Which leads us to the most important question: How much money is video generating for publishers? This year, it’s expected to bring in more than $10 billion in digital ad revenue, according to eMarketer, which found in a survey that many publishers are now extending their video advertising to platforms, with half running campaigns on Facebook, followed by YouTube (31%) and Twitter (17%).

But with publishers’ growing reliance on third parties to drive traffic, they “face a challenge in realizing adequate return and engagement from these other networks and balancing scale with control,” a Marketing Land report said.

One of the hottest trends this year is live video on platforms like Facebook Live, which is quickly ramping up by paying publishers and celebrities millions of dollars to produce a steady volume of content and experiment with different types of posts. Still, media companies are struggling to figure out long-term business models for live video and how to best use the technology to create appealing formats. Some are investing resources to test it out, though, and seeing some encouraging numbers.

As of last month, Meredith generated more than 8.2 million views with 26 live “experiences,” AdExchanger reported. To generate revenue, it integrates product brands into related content. Another publisher getting traction is NowThis, which produced 14 of the top 100 Facebook Live videos in May and June (check out its five tips for mastering Facebook video).

Going Forward

As one analyst commented, video success will ultimately come down to finding the right mix of products and distribution outlets, balancing cost efficiencies and editorial quality to ensure both audience engagement and return on investment. (See TFP’s August Book Picks for some great guides on creating and leveraging video.)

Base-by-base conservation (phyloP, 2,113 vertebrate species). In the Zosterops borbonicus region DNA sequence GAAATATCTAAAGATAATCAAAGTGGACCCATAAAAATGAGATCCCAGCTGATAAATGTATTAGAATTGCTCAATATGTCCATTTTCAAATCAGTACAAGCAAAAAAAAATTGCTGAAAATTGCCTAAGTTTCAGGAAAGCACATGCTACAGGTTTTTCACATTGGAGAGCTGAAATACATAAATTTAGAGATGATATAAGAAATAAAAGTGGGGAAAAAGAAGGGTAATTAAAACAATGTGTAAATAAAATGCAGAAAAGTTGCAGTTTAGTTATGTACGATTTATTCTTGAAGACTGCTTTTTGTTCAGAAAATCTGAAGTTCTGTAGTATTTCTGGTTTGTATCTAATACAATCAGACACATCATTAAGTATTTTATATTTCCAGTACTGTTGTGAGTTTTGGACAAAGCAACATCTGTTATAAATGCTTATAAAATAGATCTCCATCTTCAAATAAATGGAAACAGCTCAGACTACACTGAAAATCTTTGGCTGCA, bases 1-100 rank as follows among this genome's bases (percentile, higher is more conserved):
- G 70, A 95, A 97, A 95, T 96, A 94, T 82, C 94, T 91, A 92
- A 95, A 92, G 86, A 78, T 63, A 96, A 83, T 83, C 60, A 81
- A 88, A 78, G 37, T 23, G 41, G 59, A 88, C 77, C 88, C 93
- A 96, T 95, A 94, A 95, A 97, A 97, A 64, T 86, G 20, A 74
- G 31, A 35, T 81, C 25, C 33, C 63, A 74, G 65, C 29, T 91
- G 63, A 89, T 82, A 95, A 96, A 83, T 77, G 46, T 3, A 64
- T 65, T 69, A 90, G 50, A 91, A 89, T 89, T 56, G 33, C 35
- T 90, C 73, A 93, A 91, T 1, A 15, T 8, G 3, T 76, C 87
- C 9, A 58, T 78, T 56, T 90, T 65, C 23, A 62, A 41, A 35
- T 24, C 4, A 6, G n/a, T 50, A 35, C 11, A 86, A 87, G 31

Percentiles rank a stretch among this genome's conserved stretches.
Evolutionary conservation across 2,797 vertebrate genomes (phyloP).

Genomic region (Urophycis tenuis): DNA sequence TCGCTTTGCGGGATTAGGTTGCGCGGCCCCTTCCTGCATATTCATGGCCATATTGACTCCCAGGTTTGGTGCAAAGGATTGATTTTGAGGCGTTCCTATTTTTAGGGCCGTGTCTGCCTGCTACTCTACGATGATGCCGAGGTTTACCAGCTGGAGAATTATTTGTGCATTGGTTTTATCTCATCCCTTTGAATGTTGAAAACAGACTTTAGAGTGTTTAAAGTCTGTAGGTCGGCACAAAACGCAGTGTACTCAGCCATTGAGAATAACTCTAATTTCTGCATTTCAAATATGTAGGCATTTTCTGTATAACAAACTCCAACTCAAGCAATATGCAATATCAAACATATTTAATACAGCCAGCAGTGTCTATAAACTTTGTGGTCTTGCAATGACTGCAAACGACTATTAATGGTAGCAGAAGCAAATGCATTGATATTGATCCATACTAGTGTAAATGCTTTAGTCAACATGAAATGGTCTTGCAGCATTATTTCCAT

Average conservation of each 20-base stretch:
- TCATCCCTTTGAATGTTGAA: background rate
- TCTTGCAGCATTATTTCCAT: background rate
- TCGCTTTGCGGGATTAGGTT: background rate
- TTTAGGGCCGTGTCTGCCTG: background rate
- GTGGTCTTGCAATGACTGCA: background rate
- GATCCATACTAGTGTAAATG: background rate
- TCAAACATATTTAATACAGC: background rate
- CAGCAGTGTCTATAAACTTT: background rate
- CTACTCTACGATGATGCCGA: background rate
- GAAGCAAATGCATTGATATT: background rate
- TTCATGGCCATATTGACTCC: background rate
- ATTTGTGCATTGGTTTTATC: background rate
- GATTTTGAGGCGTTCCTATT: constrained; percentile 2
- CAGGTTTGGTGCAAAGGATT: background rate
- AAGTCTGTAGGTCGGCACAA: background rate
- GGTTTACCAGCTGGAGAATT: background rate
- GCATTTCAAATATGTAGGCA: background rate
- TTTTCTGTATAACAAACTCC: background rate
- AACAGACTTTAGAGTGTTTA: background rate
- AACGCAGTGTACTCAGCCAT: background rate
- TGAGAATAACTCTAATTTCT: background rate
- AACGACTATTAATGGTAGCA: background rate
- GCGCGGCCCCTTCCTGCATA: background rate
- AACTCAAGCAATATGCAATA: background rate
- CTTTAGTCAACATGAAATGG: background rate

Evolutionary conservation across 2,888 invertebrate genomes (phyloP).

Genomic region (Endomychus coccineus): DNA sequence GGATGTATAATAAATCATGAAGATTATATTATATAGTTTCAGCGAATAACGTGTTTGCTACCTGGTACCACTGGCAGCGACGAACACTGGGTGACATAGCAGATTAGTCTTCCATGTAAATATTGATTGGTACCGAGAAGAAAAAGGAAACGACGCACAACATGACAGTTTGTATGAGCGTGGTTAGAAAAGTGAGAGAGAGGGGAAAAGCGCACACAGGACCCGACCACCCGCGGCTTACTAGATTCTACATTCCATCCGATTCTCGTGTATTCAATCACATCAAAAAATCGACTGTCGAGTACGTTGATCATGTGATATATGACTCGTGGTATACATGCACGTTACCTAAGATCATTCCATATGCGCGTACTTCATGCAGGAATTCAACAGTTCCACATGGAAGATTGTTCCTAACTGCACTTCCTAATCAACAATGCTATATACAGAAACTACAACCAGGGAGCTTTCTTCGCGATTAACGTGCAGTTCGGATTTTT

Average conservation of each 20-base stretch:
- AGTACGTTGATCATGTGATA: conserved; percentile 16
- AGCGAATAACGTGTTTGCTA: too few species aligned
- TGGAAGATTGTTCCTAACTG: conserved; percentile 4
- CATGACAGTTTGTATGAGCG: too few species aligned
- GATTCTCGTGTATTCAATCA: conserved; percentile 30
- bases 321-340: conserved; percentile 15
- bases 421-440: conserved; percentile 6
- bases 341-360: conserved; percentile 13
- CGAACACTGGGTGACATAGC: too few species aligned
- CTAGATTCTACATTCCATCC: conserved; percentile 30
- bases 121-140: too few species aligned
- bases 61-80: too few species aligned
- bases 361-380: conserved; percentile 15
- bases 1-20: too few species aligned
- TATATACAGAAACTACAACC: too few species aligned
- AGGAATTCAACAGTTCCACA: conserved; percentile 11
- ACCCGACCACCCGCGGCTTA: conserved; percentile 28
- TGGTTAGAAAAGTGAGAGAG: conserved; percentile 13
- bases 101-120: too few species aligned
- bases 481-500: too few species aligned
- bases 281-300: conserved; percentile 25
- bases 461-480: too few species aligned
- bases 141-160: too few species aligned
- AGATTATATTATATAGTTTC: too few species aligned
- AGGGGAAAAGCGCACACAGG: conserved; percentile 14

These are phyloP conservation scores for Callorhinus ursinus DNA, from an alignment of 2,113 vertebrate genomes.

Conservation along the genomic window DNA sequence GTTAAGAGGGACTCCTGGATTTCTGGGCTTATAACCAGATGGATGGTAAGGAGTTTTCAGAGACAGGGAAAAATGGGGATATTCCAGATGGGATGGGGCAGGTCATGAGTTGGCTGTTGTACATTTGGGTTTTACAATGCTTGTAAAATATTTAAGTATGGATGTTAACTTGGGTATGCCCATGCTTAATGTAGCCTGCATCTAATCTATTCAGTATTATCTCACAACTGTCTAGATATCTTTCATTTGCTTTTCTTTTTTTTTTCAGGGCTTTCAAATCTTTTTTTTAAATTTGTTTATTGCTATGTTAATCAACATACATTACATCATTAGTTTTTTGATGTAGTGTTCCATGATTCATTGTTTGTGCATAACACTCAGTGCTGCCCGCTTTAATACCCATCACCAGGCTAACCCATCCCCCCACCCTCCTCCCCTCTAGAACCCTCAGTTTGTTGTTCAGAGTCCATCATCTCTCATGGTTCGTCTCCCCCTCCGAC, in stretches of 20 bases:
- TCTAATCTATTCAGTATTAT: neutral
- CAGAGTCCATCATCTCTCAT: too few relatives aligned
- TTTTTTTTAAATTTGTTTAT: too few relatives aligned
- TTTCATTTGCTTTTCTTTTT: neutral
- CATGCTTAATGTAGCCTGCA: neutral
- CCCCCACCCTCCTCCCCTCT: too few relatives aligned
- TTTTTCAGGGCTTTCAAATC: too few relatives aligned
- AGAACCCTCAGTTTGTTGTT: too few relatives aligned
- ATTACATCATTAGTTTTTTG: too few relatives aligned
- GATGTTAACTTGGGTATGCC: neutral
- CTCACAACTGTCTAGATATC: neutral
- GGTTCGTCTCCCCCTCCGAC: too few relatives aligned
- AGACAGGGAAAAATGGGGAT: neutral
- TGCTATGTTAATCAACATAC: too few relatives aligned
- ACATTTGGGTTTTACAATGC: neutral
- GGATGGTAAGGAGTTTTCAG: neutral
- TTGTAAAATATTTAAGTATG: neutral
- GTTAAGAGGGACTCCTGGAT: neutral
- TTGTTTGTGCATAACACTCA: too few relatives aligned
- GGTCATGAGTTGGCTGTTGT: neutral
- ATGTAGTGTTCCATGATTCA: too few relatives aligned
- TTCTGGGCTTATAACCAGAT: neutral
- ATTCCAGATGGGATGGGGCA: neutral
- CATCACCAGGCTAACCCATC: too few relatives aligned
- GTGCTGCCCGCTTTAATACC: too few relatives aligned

At Meredith, the focus is on speed and relevancy, Lee said in a Q&A, noting her video team will continue to “experiment with the capabilities and be agile in our approach.”

“Know your audience and everything about their consumption patterns,” she advises. “Understand what type of video formats resonate on each platform and integrate these best practices into your production workflow. Audience data and video insights will be your producer’s best friend.”


CEO Margot Knorr Mancini’s monthly blog on content strategy shares valuable insights and observations from her experiences in the publishing industry. 

Check out her other articles in our Content Strategy section. Also sign up for TFP’s newsletter briefings, including Media Metrics and This Week in Publishing, which highlights our weekly industry news picks and tips to help you stay informed. Have a suggestion for a topic you’d like to know more about? Drop us a note!

Posted by: Margot Knorr Mancini

A thought leader in the publishing industry, Margot Knorr Mancini has helped numerous publishers redefine their missions to become nimble content generators with the ability to repurpose content easily and efficiently. As Founder & CEO of Technology for Publishing, her analytical mind allows her to remain a step ahead of the industry, recognizing early trends and developing pivotal best practices.